Zografopoulos DC, Beccherelli R - Sci Rep (2015)

(a) Transmittance of the LC-THz metamaterial for various values of applied voltage. The limiting cases of resting and fully switched LC molecules are shown in dashed lines. The inset shows the corresponding absorption spectra, indicating a shift of the metamaterial resonance for increasing voltage values. (b) Effective metamaterial index for the cases studied in (a). In the range approximately between 0.9 and 1 THz, tuning from positive to zero to negative values is possible. The inset shows the maximum and average LC tilt angle. Owing to the hard anchoring conditions at the metallic surfaces, the resonance tuning effect saturates before the maximum tuning range is achieved.
© Copyright Policy - open-access
Related In: Results  -  Collection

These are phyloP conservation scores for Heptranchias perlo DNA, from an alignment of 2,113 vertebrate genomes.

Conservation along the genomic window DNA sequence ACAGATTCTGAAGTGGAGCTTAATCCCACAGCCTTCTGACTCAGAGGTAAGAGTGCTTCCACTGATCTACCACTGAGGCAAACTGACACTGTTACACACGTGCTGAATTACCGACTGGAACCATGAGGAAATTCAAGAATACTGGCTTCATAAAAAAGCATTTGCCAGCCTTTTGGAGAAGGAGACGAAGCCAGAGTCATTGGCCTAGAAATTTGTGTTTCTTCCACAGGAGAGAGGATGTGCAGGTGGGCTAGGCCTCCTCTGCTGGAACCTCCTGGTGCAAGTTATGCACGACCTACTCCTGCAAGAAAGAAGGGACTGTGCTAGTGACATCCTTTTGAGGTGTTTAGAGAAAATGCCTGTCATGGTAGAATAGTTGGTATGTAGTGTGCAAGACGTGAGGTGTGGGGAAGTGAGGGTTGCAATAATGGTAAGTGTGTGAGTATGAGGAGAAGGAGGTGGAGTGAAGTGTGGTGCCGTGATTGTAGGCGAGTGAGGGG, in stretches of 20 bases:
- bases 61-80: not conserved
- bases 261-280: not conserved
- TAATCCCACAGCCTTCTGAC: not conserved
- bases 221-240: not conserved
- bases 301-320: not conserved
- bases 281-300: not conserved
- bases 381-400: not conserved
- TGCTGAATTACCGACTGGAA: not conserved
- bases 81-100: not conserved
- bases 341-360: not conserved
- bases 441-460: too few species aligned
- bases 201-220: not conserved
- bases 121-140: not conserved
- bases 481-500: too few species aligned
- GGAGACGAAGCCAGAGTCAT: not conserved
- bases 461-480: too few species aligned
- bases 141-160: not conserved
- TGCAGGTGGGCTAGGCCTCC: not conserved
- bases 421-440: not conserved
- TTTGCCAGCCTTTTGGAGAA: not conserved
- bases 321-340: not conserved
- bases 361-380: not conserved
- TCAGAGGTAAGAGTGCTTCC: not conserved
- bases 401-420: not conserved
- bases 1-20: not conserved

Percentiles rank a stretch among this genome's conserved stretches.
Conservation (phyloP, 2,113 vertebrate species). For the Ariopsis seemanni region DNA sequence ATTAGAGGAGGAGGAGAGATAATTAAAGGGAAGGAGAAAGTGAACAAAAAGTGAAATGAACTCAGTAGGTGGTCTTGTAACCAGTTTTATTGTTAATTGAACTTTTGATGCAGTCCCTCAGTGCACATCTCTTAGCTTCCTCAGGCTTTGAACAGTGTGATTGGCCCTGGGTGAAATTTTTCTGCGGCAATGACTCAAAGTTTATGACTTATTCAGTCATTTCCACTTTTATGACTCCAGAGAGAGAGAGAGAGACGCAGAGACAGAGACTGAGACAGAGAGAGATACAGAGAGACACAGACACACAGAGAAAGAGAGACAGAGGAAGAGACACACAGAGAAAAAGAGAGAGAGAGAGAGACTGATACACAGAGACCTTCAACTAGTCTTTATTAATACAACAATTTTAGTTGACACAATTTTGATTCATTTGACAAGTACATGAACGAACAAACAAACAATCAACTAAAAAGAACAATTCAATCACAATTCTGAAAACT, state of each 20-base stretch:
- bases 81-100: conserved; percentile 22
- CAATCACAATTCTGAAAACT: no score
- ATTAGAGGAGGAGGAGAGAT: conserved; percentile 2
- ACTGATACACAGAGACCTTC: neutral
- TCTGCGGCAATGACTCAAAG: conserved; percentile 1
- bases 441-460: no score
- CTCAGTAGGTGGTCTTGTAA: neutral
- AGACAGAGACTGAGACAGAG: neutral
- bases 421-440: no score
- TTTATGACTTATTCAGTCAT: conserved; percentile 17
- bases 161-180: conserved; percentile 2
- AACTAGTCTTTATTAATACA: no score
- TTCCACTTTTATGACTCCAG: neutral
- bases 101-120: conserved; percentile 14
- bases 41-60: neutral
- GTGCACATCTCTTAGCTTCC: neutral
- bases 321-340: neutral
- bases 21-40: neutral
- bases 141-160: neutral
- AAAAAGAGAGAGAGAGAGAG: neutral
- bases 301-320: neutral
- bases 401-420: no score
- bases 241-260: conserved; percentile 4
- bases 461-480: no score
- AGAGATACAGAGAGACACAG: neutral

License
Show All Figures
getmorefigures.php?uid=PMC4536660&req=5

f8: (a) Transmittance of the LC-THz metamaterial for various values of applied voltage. The limiting cases of resting and fully switched LC molecules are shown in dashed lines. The inset shows the corresponding absorption spectra, indicating a shift of the metamaterial resonance for increasing voltage values. (b) Effective metamaterial index for the cases studied in (a). In the range approximately between 0.9 and 1 THz, tuning from positive to zero to negative values is possible. The inset shows the maximum and average LC tilt angle. Owing to the hard anchoring conditions at the metallic surfaces, the resonance tuning effect saturates before the maximum tuning range is achieved.